- Bob Mitchell: Visitors offered hospitality at Roaring River (2/24/21)
- Bob Mitchell: Facts Missourians need to know (2/17/21)
- Bob Mitchell: Can you describe a ĎHillbilly?í (2/10/21)
- Bob Mitchell: March 1 park opening in just 25 days (2/3/21)
- Bob Mitchell: A businessman, outdoorsman, leader and friend (1/27/21)
- Bob Mitchell: No icemakers! No problem! Thereís Flat Creek (1/20/21)
- Bob Mitchell: Wildcat Booster Club 42 years old (1/13/21)
Bob Mitchell: Modern times versus past Christmases
The holiday originally set aside to recognize and celebrate the birth of Jesus Christ is nothing like it was nearly eight decades ago when this country was wrapped deep in conducting its part of World War II.
In these modern times you would have thought the time to observe this special holiday has started several weeks ago.
There were commercial efforts before Thanksgiving that sent hordes of people virtually pounding down doors to get at awaiting merchandise. While viewing all this for a very short time, thoughts came to mind about what was not available for Christmas shoppers in the early days of 1943.
Today, the cautions of COVID virus pose problems of a pandemic that has brought death to this country like weíve never seen before.
Items not available then
Why these items were picked by one source isnít known, but it provides a good comparison of Christmas giving then and in some cases these days due to travel problems.
You could not get a beer mug, bird cage, cocktail shakers, radios, doll carriages, rubber boots, bicycles or tricycles, typewriters, griddles, roasters, hair curlers, photographs, alarm clocks or balls that bounce. Decorations for trees or homes were not available, probably accounting for the popularity of stringing popcorn for hanging on a cedar tree.
According to some statistics, the most sought-after gifts of that time could have been a carton of cigarettes or a pair of nylon stockings.
By contrast with today, travel for any distance wasnít sanctioned since gasoline and tires for autos of those days were rationed. That might be a good idea for these days. Thatís just a few 70 years in the past, in the 1940s.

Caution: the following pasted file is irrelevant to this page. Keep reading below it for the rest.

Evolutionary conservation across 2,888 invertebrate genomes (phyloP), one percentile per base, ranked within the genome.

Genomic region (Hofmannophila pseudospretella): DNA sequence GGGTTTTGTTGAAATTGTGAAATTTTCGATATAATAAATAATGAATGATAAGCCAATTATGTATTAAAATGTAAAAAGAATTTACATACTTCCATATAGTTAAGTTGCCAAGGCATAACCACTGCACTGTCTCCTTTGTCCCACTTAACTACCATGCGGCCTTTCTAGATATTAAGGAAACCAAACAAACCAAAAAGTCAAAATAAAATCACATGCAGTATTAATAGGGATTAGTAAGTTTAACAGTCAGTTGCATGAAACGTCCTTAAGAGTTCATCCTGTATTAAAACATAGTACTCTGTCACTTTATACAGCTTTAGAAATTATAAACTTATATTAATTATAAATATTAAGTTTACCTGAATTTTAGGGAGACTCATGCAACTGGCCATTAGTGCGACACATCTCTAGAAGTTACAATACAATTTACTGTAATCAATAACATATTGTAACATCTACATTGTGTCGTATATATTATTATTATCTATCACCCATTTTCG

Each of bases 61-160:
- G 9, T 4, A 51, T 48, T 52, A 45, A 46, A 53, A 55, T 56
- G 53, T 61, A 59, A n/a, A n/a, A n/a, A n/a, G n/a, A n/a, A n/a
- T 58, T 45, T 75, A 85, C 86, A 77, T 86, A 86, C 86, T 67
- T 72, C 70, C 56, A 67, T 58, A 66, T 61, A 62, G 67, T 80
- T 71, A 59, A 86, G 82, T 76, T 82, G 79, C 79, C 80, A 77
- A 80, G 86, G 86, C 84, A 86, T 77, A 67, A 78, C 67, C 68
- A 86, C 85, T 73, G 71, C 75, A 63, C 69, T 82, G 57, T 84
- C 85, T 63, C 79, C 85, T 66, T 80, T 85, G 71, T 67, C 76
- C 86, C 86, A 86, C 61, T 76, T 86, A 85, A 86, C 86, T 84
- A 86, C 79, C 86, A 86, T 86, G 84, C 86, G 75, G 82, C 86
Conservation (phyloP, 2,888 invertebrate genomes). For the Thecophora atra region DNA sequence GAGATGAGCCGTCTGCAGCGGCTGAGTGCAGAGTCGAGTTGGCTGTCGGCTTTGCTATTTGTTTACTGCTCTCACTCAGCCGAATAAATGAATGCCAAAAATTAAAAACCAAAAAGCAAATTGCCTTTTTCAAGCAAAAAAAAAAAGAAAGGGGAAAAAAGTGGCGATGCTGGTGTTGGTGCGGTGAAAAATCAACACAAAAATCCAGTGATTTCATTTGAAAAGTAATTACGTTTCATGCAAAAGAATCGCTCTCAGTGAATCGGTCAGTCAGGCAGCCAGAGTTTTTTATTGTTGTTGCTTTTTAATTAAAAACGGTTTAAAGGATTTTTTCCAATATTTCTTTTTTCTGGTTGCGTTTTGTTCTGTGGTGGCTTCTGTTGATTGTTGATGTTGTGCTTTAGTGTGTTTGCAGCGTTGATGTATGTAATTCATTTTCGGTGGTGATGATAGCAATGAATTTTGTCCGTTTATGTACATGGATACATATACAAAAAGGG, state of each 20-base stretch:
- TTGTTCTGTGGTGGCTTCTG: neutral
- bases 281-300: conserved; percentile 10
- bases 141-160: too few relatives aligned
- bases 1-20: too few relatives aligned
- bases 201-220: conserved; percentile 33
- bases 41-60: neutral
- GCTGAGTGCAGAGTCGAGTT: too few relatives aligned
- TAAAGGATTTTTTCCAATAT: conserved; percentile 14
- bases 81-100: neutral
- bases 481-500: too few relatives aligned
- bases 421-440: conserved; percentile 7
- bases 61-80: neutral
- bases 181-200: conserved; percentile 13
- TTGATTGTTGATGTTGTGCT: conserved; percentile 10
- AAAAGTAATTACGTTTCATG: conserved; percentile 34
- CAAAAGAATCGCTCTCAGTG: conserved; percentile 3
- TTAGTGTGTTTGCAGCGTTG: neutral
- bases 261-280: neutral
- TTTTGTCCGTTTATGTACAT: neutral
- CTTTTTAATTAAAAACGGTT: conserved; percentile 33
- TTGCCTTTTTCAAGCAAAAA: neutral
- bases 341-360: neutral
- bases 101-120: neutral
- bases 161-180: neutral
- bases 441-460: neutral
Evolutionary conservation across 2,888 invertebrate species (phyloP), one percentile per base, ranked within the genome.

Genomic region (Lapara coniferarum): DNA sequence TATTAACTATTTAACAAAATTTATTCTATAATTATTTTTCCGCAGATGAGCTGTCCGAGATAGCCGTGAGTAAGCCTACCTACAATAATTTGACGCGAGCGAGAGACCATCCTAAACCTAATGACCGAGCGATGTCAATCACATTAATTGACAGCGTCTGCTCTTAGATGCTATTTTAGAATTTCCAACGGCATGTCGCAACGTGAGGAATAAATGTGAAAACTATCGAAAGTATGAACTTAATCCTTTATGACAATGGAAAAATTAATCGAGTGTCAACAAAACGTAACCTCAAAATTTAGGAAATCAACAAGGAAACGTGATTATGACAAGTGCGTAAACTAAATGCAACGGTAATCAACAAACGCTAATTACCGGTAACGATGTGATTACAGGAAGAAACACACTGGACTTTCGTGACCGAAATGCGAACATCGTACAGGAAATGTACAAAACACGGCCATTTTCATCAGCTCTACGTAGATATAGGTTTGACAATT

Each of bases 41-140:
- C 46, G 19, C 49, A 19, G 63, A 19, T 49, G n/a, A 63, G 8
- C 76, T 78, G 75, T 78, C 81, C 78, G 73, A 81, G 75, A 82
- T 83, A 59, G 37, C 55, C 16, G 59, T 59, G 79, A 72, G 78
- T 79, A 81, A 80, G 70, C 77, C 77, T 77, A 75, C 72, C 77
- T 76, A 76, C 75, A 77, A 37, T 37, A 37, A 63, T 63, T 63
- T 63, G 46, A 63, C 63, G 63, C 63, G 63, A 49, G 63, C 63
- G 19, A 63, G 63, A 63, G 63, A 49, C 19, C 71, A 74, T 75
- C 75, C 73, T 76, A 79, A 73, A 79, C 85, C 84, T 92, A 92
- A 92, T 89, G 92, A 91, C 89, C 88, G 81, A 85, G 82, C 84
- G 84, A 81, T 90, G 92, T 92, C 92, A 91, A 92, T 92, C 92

Gasoline cards were issued with essential workers rating an A-card, which meant they were allocated three gallons a week. Most others received a B-card or maybe a C-card, which entitled them to a fill up only two gallons a week.
Now wouldnít that put a pinch in some travel or driving habits of today? But again, possibly needed.
Even here, there were a small few, when discovered as hoarders, left town to avoid humiliation. Vaccine for the v rus will be the potential product of these days. With the social distancing rules now, it makes good use of the Christmas card. Most people choose a type that recognizes the birth of Jesus Christ and the special meanings that the season sets forth. Getting away from this theme isnít well accepted by many folks these days.
This exchange of greetings between friends is as old as mankind. Research into the history of the practice, which led gradually to our modern Christmas card, reveals a fascinating story of the social customs of other times and races.
Itís reported that prehistoric man left a flower or bright feather at the entrance to a primitive cave or carved a message on a piece of tree bark.
First greeting cards
The first Christmas greeting card, according to some sources through a British museum, was a card designed and etched in 1842 by a youth of 16 years of age. The reproduction provides a unique and detailed study of English social customs of the period. There was a dinner party in progress, a Punch and Judy show; distribution of soup to the needy at the house door; skating on the ponds and a glimpse of the playing and waiting for coral singers.
Behind the primitive token, the simple personal message or the elaborate greeting card of today, lies manís wish to express something of the warmth within him to those who have helped him on his way. And the friendly, simple words each year take on a new and deeper meaning ó a Merry Christmas to you all!
Traditional Christmas at our house
An important factor in observing Christmas, as least at our household, has always been guided by the Bibleís account of the arrival of the savior, Jesus Christ, on this earth. Tracing his arrival under meager conditions, his life of teaching the word of God, and eventually his death on the cross that all men could have their sins washed away, is a permanent agenda at Christmas time, thatís our right as a free nation.
Your choice of the method of observing this, the most holy of holidays, is exactly that, a decision that must be made by each individual. As for me and my house, we will follow the tradition and enjoy the season.
From all of us far and wide
As is traditional, from all the Mitchell family, as widespread as they might be, our hope for each and every one of you is the most Merry Christmas of your lifetime. Hopefully, your Christmas will be one of the best ever!
This is a widespread greeting that begins in Colorado, moves to Kansas, drops down to Florida and then jumps back up to Washington, D.C., and eventually returning to Missouri.
Bob Mitchell is the former editor and publisher of the Cassville Democrat. He is a 2017 inductee to both the Missouri Press Association Hall of Fame and Missouri Southern State Universityís Regional Media Hall of Fame.